French scuba diver, underwater photographer and wildlife specialist Fabrice Guerin captured breathtaking images of an ancient Mayan burial site after plunging into a cenote located near Chetumal, capital city of the state of Quintana Roo.
The stunning, ancient Mayan sinkhole, found in the heart of the forest in the Yucatan Peninsula, shows images of Xibalbá, the underworld of the Maya.
This cenote contains numerous bones and fossils, which can be seen on dives, and is believed to be a historical graveyard.
The series of spectacular images that were captured by Fabrice Guerin were published on May 27 by British newspaper The Daily Mail.
This daring diver has plunged to the deepest depths to capture these stunning snaps of an ancient Mayan sinkhole.
The deep crater, in the heart of the Mayan forest in the Yucatan Peninsula, is believed to be the site of an ancient Mayan burial ground – the eerie cavern is filled with bones and fossils.
The spectacular pictures were taken by French wildlife and underwater photographer Fabrice Guerin, during a trip to find out more about the fascinating sinkhole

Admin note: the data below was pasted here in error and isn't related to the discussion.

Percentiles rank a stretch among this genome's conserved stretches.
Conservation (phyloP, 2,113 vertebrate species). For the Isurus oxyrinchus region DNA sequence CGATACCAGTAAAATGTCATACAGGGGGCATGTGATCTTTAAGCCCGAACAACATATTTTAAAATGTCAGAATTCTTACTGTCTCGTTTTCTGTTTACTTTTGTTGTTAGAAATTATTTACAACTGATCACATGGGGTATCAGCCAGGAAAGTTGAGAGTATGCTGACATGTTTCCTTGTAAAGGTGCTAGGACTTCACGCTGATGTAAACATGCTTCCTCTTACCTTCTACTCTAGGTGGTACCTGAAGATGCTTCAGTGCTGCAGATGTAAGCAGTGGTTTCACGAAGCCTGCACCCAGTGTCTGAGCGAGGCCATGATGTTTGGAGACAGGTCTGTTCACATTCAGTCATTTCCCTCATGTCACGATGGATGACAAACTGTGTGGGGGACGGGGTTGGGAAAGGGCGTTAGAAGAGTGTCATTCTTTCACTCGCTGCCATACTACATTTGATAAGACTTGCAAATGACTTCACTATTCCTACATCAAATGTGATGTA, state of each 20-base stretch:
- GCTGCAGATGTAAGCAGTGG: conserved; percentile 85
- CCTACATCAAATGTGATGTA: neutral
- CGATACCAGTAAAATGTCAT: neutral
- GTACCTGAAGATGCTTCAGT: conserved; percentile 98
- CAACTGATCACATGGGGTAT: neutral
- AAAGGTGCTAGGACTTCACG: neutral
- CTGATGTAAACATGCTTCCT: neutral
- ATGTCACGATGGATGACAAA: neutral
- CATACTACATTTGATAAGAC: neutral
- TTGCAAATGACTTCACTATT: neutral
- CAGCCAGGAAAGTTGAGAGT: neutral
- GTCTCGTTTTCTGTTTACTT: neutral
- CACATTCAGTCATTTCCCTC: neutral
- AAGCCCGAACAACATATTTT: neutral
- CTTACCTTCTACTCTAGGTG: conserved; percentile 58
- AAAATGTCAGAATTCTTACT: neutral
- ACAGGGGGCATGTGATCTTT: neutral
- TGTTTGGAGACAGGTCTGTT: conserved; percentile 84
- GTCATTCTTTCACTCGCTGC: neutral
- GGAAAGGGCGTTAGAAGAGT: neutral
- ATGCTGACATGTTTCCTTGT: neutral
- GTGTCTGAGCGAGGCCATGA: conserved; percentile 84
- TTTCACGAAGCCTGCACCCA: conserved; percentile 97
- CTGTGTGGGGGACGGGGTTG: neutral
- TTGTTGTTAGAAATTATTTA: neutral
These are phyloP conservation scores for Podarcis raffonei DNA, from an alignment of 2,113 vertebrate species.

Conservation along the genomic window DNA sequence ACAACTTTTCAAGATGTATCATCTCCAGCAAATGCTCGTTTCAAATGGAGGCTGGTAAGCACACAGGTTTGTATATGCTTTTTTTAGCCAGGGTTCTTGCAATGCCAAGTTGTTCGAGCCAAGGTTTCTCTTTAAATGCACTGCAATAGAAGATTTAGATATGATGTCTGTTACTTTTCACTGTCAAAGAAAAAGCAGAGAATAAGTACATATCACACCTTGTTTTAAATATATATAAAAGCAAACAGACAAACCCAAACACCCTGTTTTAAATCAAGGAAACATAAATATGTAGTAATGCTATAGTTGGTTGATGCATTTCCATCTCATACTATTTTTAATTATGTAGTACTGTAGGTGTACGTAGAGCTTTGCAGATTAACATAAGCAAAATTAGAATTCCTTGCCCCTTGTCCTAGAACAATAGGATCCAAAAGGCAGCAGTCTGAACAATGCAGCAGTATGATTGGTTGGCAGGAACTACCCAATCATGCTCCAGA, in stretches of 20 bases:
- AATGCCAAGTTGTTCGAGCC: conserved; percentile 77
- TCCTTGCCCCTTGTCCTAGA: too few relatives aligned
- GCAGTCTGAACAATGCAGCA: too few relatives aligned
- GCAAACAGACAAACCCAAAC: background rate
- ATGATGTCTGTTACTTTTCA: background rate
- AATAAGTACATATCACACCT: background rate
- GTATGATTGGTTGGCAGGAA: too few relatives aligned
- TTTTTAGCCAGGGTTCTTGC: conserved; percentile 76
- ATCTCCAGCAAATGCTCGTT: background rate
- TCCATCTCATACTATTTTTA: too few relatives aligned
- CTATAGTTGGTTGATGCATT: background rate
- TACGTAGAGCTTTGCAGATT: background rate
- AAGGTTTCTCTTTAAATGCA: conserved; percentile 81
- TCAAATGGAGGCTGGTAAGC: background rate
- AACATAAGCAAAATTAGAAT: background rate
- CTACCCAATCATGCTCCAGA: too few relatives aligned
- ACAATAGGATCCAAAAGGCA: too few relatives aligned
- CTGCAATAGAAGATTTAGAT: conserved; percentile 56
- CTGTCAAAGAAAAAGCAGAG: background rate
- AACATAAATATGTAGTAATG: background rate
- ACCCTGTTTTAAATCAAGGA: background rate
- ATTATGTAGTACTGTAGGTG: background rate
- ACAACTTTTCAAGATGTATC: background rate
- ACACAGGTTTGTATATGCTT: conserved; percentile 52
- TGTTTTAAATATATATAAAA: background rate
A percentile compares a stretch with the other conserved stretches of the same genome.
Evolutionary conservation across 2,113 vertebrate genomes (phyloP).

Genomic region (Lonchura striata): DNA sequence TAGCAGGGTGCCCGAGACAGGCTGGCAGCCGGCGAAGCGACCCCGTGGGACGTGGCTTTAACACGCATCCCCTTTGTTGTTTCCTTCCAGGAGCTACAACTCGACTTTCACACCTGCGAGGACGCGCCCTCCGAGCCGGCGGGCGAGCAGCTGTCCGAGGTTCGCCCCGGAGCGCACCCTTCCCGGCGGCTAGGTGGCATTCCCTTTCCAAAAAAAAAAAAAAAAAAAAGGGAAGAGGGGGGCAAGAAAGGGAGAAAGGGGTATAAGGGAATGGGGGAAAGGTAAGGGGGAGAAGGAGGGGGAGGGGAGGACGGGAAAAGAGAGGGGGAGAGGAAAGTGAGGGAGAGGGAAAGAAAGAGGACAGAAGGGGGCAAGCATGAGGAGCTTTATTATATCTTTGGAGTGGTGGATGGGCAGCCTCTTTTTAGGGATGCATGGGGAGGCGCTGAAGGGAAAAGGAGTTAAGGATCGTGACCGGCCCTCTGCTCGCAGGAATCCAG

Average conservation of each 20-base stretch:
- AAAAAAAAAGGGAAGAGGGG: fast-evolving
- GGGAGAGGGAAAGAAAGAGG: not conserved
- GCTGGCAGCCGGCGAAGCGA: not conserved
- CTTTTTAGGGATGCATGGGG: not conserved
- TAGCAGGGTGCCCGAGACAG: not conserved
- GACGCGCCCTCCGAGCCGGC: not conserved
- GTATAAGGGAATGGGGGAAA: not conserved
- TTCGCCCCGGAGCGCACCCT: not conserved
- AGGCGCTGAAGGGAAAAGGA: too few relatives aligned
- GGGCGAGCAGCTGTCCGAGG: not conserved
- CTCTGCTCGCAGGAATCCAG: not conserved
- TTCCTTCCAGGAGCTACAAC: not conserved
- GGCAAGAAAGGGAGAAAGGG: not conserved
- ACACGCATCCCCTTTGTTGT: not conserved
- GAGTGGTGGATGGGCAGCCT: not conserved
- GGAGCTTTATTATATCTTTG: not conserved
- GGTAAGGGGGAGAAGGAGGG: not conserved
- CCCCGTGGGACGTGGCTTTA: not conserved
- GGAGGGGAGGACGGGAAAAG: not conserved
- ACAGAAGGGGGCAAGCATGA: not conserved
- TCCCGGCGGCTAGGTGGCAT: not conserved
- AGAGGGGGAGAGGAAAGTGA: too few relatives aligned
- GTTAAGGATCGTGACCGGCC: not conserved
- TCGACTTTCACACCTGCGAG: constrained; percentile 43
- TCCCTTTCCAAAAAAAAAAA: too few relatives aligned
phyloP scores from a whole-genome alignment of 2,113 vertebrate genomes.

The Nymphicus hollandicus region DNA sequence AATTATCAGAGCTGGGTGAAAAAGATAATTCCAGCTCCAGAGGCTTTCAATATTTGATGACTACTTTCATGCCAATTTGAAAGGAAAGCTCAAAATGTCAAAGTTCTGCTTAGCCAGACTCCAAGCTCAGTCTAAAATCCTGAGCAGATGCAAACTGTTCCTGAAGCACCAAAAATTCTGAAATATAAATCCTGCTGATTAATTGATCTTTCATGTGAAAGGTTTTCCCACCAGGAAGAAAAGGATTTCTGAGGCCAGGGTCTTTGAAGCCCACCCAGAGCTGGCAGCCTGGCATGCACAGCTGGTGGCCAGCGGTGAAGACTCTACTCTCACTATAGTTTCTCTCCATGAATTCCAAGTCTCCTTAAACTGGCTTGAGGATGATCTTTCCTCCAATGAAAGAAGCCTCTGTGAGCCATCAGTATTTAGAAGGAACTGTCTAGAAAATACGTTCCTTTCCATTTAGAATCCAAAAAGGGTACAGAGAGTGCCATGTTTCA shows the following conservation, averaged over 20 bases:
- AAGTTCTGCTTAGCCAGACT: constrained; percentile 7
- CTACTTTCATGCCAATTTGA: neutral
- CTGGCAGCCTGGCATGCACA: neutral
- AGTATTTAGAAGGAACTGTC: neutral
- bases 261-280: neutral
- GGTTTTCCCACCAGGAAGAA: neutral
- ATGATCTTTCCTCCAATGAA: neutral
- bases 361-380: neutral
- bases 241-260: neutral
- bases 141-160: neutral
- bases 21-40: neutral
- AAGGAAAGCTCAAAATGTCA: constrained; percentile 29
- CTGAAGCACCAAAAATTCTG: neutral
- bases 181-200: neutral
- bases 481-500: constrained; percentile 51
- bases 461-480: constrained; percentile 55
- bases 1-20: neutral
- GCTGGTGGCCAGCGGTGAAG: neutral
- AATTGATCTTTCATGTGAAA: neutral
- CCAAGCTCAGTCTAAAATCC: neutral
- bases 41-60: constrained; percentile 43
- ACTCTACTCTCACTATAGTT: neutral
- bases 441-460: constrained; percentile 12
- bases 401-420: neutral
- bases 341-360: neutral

Guerin said: ‘When you dive here, you become an adventurer and an archaeologist. Behind each rock, you discover a new scene.
‘The atmosphere is unforgettable – to dive in the sulphur cloud, to be in a huge underwater cathedral with giant stalactites and stalagmites, to encounter an American crocodile when you leave a cave, to see Mayan skeletons and beautiful fossils – it’s incredible.
‘I wanted to share this amazing experience of such a unique, magical site.
‘There is lots of natural lighting and the water is crystal clear, making for amazing pictures.
‘The mysticism, beauty and exuberance of these underwater landscapes makes me feel like I discovered another world.’
Cenotes are naturally formed pits or sinkholes made of limestone and some were used as a source of fresh water for Mayans with their entire towns built around them.
They are commonly found in low latitude regions, including coastlines, islands and areas of young post-Paleozoic limestones that have little soil development.
There are an estimated 6,000 cenotes (naturally formed sinkholes) in Mexico, but less than half have been explored.
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